This article is the second in a series based on Rocket: Eight Lessons to Secure Infinite Growth, which tells the stories of 16 business leaders who created iconic brands. The book, by Michael Silverstein, Dylan Bolden, Rune Jacobsen, and Rohan Sajdeh, is available now.
The conventional view is that consumers are fickle and inconsistent, hard to understand and predict, and therefore unmanageable. We disagree. We think they are perfectly consistent, perfectly understandable, and quite predictable.
The secret is to ask the right questions. Too often, companies do not understand this. They commission the wrong kind of research. They ask the wrong questions. They base their conclusions on syndicated data—historical purchases by category reported by Nielsen, IRI, NPD, Crest, and others.
They do this because they think, as most people do, that demographic factors—age, gender, income—hold the key to knowing what consumers want. These do play a part, of course. But in client work and extensive research for our book, Rocket: Eight Lessons to Secure Infinite Growth, we have established that the biggest determinant of customer choice is the occasion of use—that is, where the consumer is and with whom he or she is when using the product—and his or her emotional and functional needs at the time.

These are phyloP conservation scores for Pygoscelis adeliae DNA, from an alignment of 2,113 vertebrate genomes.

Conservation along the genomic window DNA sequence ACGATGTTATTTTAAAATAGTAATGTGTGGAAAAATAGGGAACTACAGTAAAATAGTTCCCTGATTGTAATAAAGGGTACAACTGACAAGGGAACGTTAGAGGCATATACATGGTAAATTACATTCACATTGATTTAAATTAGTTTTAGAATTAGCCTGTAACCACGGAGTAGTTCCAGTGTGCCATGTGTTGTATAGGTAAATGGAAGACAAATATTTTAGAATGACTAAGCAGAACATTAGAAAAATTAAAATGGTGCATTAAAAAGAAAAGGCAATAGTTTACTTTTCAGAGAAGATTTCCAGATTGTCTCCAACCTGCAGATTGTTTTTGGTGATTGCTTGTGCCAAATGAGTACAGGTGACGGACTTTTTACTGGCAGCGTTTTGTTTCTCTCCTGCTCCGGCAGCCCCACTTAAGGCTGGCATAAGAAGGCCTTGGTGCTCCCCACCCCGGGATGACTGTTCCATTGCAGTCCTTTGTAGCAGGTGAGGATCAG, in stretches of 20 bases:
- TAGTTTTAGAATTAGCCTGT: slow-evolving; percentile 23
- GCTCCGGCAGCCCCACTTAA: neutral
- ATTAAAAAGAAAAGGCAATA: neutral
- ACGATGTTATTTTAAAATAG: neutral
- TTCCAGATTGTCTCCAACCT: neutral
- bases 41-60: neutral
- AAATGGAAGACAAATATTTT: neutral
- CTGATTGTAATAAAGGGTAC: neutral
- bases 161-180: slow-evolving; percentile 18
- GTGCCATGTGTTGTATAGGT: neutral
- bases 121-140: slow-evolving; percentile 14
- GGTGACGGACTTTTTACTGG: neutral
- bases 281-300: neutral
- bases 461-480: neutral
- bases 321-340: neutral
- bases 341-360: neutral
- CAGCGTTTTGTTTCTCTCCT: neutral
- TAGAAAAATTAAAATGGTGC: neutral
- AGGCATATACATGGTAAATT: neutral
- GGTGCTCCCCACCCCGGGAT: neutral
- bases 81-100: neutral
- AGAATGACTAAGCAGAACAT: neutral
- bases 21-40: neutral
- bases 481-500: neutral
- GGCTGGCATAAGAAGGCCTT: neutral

Consumers use products in different ways, depending on when they use them and whether they are on their own, with their friends, or with their family. So you need to ask: When do customers use the product? Whom are they with at the time? How do they want to feel? Which needs are current suppliers failing to fully fulfill?
Do this, and you will start to understand what really drives consumer choice. You will be able to aim your products at consumers such as these:
- Mary, the 15-year-old schoolgirl who comes home at 3 p.m. and wants something to eat that won’t be very caloric but will fill her up til dinner
- Joe, the 45-year-old office worker who looks at the clock as it strikes 3 p.m. and reaches into his desk drawer for a healthy fruit bar
- Eleanor, the 38-year-old stressed mother of two whose kids have just walked through the door and who wants a snack that the babysitter can give them as she leaves to go shopping
Across the country, 3 p.m. is a witching hour. Viewed properly, it is made up of many different eating occasions. If you understand all the elements of the occasion of use (activity, place, emotion), you can start to create products and services that match consumers’ hopes and dreams. You can deliver what’s really on their wish list.
Our approach focuses on consumer needs and wants. It focuses on emotional connection. If you ask the right questions, you can create a map of different kinds of demands. We call these demand spaces.
A demand space is the intersection of context (the consumer’s demographic profile, where he or she is, at what time, and with whom) and the consumer’s emotional and functional needs, and each unique space has a unique set of demands. These spaces are usually expressed in everyday language, the kind of language used by apostle customers—those who love and recommend a brand passionately and unequivocally—when they advocate brands to their friends and family.
In this article, we look at how Hilton Worldwide reconnected with customers in an emotional way and breathed new life into one of the world’s first great apostle brands.